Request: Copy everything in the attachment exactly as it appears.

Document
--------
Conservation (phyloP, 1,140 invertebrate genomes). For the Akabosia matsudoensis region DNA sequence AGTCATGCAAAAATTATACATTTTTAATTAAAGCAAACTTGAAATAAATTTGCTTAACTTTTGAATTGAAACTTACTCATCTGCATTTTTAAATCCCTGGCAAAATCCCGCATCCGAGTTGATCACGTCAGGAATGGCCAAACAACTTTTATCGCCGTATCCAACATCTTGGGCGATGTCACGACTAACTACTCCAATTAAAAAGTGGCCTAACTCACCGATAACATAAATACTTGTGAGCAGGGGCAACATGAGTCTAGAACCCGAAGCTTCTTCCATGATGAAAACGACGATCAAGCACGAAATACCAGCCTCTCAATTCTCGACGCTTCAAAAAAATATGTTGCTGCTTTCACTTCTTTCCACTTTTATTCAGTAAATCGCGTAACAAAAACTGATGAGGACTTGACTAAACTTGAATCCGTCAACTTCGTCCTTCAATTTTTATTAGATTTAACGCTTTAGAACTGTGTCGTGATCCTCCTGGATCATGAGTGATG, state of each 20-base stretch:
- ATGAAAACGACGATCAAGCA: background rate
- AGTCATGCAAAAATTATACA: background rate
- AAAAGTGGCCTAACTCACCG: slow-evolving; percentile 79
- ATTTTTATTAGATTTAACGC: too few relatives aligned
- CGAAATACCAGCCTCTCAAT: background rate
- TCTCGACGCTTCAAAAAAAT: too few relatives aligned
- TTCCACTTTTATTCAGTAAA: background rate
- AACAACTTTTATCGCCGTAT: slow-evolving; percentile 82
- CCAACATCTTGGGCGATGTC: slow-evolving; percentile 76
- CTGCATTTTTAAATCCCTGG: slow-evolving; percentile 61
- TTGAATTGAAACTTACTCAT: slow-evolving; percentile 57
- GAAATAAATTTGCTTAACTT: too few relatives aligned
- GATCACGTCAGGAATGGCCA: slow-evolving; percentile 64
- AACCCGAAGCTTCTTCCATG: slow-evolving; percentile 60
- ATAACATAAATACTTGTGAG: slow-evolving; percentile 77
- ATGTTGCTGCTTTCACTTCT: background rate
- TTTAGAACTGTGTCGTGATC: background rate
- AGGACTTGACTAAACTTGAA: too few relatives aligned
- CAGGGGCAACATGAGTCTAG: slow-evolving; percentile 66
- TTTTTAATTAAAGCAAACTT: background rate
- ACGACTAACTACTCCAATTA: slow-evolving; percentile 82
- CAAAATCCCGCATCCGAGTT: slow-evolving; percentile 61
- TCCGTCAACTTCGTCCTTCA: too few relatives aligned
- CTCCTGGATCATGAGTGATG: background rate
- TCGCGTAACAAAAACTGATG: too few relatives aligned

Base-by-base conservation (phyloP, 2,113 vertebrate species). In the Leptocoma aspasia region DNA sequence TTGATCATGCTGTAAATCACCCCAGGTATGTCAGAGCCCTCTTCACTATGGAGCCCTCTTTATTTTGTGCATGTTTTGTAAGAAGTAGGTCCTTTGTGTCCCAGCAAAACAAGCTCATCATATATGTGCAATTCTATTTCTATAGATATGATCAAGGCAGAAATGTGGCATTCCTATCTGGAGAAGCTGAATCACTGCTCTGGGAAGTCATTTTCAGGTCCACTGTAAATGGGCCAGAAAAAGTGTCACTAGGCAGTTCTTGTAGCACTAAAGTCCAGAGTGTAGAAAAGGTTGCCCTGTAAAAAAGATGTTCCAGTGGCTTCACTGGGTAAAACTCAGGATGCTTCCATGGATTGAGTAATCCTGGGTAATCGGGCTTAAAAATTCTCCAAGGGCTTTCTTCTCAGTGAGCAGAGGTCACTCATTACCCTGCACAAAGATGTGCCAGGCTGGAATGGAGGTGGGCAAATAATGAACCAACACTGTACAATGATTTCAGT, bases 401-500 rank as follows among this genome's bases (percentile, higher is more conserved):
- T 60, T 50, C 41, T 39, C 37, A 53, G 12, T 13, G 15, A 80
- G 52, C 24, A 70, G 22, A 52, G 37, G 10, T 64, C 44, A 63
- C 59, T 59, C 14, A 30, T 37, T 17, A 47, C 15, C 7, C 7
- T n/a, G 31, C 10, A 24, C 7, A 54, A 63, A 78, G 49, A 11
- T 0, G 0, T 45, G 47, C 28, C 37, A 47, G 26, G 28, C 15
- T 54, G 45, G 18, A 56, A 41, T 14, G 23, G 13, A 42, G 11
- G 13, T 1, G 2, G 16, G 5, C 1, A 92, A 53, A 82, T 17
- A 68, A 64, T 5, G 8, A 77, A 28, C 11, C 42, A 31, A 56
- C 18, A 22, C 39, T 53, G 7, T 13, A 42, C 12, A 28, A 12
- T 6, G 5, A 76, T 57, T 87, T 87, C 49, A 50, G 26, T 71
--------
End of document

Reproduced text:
Conservation (phyloP, 1,140 invertebrate genomes). For the Akabosia matsudoensis region DNA sequence AGTCATGCAAAAATTATACATTTTTAATTAAAGCAAACTTGAAATAAATTTGCTTAACTTTTGAATTGAAACTTACTCATCTGCATTTTTAAATCCCTGGCAAAATCCCGCATCCGAGTTGATCACGTCAGGAATGGCCAAACAACTTTTATCGCCGTATCCAACATCTTGGGCGATGTCACGACTAACTACTCCAATTAAAAAGTGGCCTAACTCACCGATAACATAAATACTTGTGAGCAGGGGCAACATGAGTCTAGAACCCGAAGCTTCTTCCATGATGAAAACGACGATCAAGCACGAAATACCAGCCTCTCAATTCTCGACGCTTCAAAAAAATATGTTGCTGCTTTCACTTCTTTCCACTTTTATTCAGTAAATCGCGTAACAAAAACTGATGAGGACTTGACTAAACTTGAATCCGTCAACTTCGTCCTTCAATTTTTATTAGATTTAACGCTTTAGAACTGTGTCGTGATCCTCCTGGATCATGAGTGATG, state of each 20-base stretch:
- ATGAAAACGACGATCAAGCA: background rate
- AGTCATGCAAAAATTATACA: background rate
- AAAAGTGGCCTAACTCACCG: slow-evolving; percentile 79
- ATTTTTATTAGATTTAACGC: too few relatives aligned
- CGAAATACCAGCCTCTCAAT: background rate
- TCTCGACGCTTCAAAAAAAT: too few relatives aligned
- TTCCACTTTTATTCAGTAAA: background rate
- AACAACTTTTATCGCCGTAT: slow-evolving; percentile 82
- CCAACATCTTGGGCGATGTC: slow-evolving; percentile 76
- CTGCATTTTTAAATCCCTGG: slow-evolving; percentile 61
- TTGAATTGAAACTTACTCAT: slow-evolving; percentile 57
- GAAATAAATTTGCTTAACTT: too few relatives aligned
- GATCACGTCAGGAATGGCCA: slow-evolving; percentile 64
- AACCCGAAGCTTCTTCCATG: slow-evolving; percentile 60
- ATAACATAAATACTTGTGAG: slow-evolving; percentile 77
- ATGTTGCTGCTTTCACTTCT: background rate
- TTTAGAACTGTGTCGTGATC: background rate
- AGGACTTGACTAAACTTGAA: too few relatives aligned
- CAGGGGCAACATGAGTCTAG: slow-evolving; percentile 66
- TTTTTAATTAAAGCAAACTT: background rate
- ACGACTAACTACTCCAATTA: slow-evolving; percentile 82
- CAAAATCCCGCATCCGAGTT: slow-evolving; percentile 61
- TCCGTCAACTTCGTCCTTCA: too few relatives aligned
- CTCCTGGATCATGAGTGATG: background rate
- TCGCGTAACAAAAACTGATG: too few relatives aligned

Base-by-base conservation (phyloP, 2,113 vertebrate species). In the Leptocoma aspasia region DNA sequence TTGATCATGCTGTAAATCACCCCAGGTATGTCAGAGCCCTCTTCACTATGGAGCCCTCTTTATTTTGTGCATGTTTTGTAAGAAGTAGGTCCTTTGTGTCCCAGCAAAACAAGCTCATCATATATGTGCAATTCTATTTCTATAGATATGATCAAGGCAGAAATGTGGCATTCCTATCTGGAGAAGCTGAATCACTGCTCTGGGAAGTCATTTTCAGGTCCACTGTAAATGGGCCAGAAAAAGTGTCACTAGGCAGTTCTTGTAGCACTAAAGTCCAGAGTGTAGAAAAGGTTGCCCTGTAAAAAAGATGTTCCAGTGGCTTCACTGGGTAAAACTCAGGATGCTTCCATGGATTGAGTAATCCTGGGTAATCGGGCTTAAAAATTCTCCAAGGGCTTTCTTCTCAGTGAGCAGAGGTCACTCATTACCCTGCACAAAGATGTGCCAGGCTGGAATGGAGGTGGGCAAATAATGAACCAACACTGTACAATGATTTCAGT, bases 401-500 rank as follows among this genome's bases (percentile, higher is more conserved):
- T 60, T 50, C 41, T 39, C 37, A 53, G 12, T 13, G 15, A 80
- G 52, C 24, A 70, G 22, A 52, G 37, G 10, T 64, C 44, A 63
- C 59, T 59, C 14, A 30, T 37, T 17, A 47, C 15, C 7, C 7
- T n/a, G 31, C 10, A 24, C 7, A 54, A 63, A 78, G 49, A 11
- T 0, G 0, T 45, G 47, C 28, C 37, A 47, G 26, G 28, C 15
- T 54, G 45, G 18, A 56, A 41, T 14, G 23, G 13, A 42, G 11
- G 13, T 1, G 2, G 16, G 5, C 1, A 92, A 53, A 82, T 17
- A 68, A 64, T 5, G 8, A 77, A 28, C 11, C 42, A 31, A 56
- C 18, A 22, C 39, T 53, G 7, T 13, A 42, C 12, A 28, A 12
- T 6, G 5, A 76, T 57, T 87, T 87, C 49, A 50, G 26, T 71